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    • "Further investigation of the anti-aggregation activity showed that EGCG modulated or inhibited amyloid assembly of a number of amyloidogenic polypeptides, including amyloid β-protein (Aβ, related to AD), α-synuclein (related to PD), islet amyloid polypeptide (IAPP, also known as amylin, related to type-2 diabetes), Htt (related to Huntington's disease), the human immunodeficiency virus enhancer factor – semen-derived enhancer of virus infection (SEVI), and the Plasmodium falciparum merozoite surface protein 2 (related to malaria) [43] [56] [57] [58] [59] [60] [61] [62] [63]. EGCG also causes conversion of the cellular form of the prion protein, PrP C , into a form distinct from the pathological scrapie prion protein, PrP Sc [64]. "
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    ABSTRACT: Abnormal protein folding and self-assembly causes over 30 cureless human diseases for which no disease-modifying therapies are available. The common side to all these diseases is formation of aberrant toxic protein oligomers and amyloid fibrils. Both types of assemblies are drug targets, yet each presents major challenges to drug design, discovery, and development. In this review, we focus on two small molecules that inhibit formation of toxic amyloid protein assemblies - the green-tea derivative (-)-epigallocatechin-3-gallate (EGCG), which was identified through a combination of epidemiologic data and a compound library screen, and the molecular tweezer CLR01, whose inhibitory activity was discovered in our group based on rational reasoning, and subsequently confirmed experimentally. Both compounds act in a manner that is not specific to one particular protein and thus are useful against a multitude of amyloidogenic proteins, yet they act via distinct putative mechanisms. CLR01 disrupts protein aggregation through specific binding to lysine residues, whereas the mechanisms underlying the activity of EGCG are only recently beginning to unveil. We discuss current in vitro and, where available, in vivo literature related to EGCG and CLR01's effects on amyloid beta-protein, alpha-synuclein, transthyretin, islet amyloid polypeptide, and calcitonin. We also describe the toxicity, pharmacokinetics, and mechanism of action of each compound.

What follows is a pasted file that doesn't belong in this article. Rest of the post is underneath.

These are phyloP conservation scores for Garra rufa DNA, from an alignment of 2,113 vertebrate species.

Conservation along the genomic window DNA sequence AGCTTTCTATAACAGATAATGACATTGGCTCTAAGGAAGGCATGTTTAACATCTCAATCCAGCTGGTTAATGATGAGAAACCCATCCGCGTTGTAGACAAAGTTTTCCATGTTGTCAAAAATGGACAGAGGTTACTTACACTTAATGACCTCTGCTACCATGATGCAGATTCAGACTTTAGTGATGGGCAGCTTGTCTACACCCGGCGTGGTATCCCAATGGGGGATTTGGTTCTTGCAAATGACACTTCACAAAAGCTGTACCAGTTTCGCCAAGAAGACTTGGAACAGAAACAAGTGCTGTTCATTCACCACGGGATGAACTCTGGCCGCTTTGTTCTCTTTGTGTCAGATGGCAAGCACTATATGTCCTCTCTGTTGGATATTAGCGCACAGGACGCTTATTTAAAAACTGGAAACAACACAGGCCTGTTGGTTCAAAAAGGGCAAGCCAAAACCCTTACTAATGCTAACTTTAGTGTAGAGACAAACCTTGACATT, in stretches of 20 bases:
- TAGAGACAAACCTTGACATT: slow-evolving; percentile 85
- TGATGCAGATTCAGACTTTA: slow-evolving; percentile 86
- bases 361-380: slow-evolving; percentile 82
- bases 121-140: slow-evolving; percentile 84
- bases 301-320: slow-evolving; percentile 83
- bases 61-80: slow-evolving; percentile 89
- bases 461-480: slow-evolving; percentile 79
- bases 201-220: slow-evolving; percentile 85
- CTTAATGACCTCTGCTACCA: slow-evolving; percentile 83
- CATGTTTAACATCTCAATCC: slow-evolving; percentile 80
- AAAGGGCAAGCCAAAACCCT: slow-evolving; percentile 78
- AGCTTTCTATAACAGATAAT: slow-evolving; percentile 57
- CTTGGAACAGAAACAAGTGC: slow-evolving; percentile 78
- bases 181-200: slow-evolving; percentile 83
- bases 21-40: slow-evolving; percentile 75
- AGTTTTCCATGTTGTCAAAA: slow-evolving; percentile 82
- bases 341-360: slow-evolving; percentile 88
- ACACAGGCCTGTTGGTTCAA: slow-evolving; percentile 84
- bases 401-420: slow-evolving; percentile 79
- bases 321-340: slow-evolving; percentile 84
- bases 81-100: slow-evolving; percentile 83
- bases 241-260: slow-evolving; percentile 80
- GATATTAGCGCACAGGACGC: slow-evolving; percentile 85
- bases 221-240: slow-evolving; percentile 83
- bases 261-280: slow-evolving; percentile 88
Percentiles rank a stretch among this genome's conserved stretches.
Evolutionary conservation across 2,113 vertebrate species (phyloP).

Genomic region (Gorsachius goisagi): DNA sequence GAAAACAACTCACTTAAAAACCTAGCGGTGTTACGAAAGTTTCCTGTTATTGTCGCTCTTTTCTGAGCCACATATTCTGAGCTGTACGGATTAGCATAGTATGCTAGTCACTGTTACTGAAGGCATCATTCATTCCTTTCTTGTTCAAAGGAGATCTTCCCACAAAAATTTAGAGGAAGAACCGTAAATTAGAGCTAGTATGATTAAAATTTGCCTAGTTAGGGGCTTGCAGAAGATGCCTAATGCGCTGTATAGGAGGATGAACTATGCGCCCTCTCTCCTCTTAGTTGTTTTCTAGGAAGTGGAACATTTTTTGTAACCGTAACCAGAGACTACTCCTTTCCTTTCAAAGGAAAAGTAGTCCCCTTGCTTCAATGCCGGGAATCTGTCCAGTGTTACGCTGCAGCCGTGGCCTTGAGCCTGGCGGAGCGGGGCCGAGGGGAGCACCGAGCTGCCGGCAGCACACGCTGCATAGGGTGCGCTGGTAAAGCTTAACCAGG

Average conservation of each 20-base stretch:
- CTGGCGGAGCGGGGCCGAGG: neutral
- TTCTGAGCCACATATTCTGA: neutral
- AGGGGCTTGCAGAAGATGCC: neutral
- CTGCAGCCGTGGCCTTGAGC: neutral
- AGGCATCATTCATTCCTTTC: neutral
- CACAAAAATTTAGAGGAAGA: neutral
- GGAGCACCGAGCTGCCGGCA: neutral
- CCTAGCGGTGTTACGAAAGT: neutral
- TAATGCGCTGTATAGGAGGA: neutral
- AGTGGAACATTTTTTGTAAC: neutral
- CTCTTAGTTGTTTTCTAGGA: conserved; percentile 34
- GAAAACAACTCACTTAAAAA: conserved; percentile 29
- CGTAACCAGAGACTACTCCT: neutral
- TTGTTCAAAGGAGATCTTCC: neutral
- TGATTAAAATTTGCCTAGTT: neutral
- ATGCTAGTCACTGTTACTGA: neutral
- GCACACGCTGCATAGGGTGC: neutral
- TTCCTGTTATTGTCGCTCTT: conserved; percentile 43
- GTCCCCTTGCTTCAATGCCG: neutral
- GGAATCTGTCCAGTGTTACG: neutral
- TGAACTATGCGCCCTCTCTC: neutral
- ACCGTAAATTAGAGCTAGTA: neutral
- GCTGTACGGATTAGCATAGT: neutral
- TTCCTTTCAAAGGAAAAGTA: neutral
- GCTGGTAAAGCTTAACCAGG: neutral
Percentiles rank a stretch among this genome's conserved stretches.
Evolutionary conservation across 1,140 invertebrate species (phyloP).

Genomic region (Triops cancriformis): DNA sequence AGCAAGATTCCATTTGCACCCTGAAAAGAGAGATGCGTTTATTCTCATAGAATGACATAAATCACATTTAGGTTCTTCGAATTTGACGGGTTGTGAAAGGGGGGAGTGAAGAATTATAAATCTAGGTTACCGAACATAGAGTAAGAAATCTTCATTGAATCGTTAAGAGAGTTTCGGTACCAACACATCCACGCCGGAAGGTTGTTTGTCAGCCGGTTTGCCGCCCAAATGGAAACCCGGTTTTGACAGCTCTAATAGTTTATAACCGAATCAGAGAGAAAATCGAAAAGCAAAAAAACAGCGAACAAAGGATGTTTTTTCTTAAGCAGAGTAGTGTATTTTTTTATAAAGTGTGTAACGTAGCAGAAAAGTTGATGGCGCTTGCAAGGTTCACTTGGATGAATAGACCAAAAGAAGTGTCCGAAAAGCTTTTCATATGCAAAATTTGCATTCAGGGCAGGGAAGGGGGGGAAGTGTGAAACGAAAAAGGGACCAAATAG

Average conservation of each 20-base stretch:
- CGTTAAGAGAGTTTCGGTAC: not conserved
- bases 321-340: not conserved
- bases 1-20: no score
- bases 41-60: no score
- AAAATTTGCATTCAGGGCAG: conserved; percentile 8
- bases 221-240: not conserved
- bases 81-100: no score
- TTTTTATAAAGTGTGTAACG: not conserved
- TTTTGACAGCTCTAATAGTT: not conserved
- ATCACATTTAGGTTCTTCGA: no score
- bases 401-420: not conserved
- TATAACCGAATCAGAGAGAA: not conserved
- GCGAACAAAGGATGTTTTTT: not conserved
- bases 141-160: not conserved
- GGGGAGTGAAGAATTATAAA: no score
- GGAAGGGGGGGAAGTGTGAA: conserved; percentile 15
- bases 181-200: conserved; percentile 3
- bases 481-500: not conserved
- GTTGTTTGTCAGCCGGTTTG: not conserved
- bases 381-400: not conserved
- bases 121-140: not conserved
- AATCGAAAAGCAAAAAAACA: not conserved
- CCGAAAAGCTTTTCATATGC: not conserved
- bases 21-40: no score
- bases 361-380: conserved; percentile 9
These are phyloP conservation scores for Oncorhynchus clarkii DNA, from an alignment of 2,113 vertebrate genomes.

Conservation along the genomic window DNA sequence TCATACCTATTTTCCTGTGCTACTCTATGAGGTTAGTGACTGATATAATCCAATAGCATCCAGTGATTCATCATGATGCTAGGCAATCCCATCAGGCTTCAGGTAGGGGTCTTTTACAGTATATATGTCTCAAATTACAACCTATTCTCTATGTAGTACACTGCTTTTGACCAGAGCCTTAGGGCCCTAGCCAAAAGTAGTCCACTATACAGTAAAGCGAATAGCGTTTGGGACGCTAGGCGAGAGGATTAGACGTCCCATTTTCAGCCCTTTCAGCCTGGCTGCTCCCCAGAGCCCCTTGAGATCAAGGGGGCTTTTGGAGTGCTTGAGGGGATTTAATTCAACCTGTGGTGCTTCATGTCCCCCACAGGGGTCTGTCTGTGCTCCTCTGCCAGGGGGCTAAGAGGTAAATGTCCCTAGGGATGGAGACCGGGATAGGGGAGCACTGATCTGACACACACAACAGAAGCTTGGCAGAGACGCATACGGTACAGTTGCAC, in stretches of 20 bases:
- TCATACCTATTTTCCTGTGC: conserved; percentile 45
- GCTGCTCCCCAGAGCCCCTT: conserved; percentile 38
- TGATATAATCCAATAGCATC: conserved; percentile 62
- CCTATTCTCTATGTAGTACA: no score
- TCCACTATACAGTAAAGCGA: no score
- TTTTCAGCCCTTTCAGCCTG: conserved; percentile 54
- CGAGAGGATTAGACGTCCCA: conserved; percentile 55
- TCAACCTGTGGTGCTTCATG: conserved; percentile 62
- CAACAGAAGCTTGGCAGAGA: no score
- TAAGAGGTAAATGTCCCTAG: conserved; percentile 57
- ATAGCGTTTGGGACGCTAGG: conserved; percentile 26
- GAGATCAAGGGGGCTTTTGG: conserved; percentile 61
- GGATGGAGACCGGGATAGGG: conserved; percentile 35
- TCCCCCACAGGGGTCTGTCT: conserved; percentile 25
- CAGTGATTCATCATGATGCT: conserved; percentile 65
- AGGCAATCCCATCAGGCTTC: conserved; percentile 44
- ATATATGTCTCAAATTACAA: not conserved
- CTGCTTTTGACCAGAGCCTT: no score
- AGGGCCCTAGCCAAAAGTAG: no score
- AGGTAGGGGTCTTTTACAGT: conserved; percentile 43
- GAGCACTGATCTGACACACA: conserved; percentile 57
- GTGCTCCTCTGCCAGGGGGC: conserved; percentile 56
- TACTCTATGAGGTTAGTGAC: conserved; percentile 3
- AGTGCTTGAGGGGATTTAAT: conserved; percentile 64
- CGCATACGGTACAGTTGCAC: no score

12/2013; 4(4-4):385-409. DOI:10.2478/s13380-013-0137-y